In mathematics, a **differential operator** is an operator defined as a function of the differentiation operator. It is helpful, as a matter of notation first, to consider differentiation as an abstract operation that accepts a function and returns another function (in the style of a higher-order function in computer science).

- Definition
- Notations
- Del
- Adjoint of an operator
- Formal adjoint in one variable
- Several variables
- Example
- Properties of differential operators
- Several variables 2
- Ring of polynomial differential operators
- Ring of univariate polynomial differential operators
- Ring of multivariate polynomial differential operators
- Coordinate-independent description
- Relation to commutative algebra
- Examples
- History
- See also
- References
- External links

This article considers mainly linear differential operators, which are the most common type. However, non-linear differential operators also exist, such as the Schwarzian derivative.

Assume that there is a map from a function space to another function space and a function so that is the image of i.e.,. A **differential operator** is represented as a linear combination, finitely generated by and its derivatives containing higher degree such as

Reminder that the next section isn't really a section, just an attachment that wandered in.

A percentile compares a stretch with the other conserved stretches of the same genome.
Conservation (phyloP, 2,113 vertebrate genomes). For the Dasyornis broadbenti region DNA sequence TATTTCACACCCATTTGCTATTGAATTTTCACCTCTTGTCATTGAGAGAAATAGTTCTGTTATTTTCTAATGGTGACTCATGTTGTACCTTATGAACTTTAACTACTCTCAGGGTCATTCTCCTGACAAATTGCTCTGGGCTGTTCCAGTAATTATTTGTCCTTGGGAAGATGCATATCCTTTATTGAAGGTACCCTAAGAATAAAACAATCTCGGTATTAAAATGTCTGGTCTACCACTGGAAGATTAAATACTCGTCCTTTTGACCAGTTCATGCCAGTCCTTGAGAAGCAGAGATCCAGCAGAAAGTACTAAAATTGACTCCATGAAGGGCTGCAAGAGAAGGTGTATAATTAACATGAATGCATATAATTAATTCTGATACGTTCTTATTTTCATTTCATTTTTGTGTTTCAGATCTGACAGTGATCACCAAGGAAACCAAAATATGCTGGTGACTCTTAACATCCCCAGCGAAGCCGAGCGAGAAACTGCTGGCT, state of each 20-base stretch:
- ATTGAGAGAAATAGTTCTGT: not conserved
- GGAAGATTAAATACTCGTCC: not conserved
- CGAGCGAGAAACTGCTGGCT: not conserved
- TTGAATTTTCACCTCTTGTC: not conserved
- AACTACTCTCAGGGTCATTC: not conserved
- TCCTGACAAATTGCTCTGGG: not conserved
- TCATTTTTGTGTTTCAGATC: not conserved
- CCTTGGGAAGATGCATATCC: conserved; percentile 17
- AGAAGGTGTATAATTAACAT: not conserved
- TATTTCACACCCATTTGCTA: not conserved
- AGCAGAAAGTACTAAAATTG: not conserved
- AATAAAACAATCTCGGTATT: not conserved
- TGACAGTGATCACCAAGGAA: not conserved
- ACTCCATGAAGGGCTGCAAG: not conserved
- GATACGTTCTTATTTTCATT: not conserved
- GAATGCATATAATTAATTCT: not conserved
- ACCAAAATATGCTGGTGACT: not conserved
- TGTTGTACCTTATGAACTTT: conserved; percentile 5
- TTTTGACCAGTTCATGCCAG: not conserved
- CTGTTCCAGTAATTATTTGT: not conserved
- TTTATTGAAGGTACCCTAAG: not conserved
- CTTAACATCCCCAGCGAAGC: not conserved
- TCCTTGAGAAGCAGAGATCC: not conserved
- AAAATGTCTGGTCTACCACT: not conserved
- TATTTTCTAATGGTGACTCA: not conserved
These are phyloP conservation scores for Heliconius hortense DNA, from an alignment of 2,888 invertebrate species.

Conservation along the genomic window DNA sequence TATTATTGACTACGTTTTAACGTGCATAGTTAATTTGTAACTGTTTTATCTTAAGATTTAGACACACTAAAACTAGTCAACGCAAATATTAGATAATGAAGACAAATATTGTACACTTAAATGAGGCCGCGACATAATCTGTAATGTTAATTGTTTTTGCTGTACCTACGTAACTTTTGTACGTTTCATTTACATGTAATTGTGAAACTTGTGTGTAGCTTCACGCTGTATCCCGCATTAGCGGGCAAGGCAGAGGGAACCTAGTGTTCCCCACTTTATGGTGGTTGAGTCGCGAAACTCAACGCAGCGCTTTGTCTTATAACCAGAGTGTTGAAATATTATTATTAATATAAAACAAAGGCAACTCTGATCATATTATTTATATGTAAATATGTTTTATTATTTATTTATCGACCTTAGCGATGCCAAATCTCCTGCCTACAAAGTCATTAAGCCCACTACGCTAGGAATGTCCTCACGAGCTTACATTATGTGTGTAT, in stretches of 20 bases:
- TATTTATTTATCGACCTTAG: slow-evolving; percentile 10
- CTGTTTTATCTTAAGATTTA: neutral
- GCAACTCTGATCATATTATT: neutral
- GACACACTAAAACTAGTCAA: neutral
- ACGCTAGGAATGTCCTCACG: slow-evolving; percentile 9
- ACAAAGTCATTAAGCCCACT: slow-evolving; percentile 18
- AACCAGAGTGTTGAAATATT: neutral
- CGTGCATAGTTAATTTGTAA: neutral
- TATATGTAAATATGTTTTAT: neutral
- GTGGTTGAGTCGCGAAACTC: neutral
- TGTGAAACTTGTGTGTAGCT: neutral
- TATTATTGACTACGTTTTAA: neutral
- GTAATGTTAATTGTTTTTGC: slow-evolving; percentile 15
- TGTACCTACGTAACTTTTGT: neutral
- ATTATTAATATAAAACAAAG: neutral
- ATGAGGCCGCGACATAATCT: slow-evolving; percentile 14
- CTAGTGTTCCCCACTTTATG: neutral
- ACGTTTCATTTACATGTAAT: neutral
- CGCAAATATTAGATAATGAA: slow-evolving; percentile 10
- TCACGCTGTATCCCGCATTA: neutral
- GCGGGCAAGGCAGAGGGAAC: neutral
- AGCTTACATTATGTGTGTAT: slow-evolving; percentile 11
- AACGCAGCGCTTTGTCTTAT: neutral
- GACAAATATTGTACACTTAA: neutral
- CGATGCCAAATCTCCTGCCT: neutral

where the list of non-negative integers is called a multi-index, is called the length of , are functions on some open domain in *n*-dimensional space, and . The derivative above is one as functions or, sometimes, distributions or hyperfunctions and or sometimes, .

The most common differential operator is the action of taking the derivative. Common notations for taking the first derivative with respect to a variable *x* include:

- , , and .

When taking higher, *n*th order derivatives, the operator may be written:

- , , , or .

The derivative of a function *f* of an argument *x* is sometimes given as either of the following:

The *D* notation's use and creation is credited to Oliver Heaviside, who considered differential operators of the form

in his study of differential equations.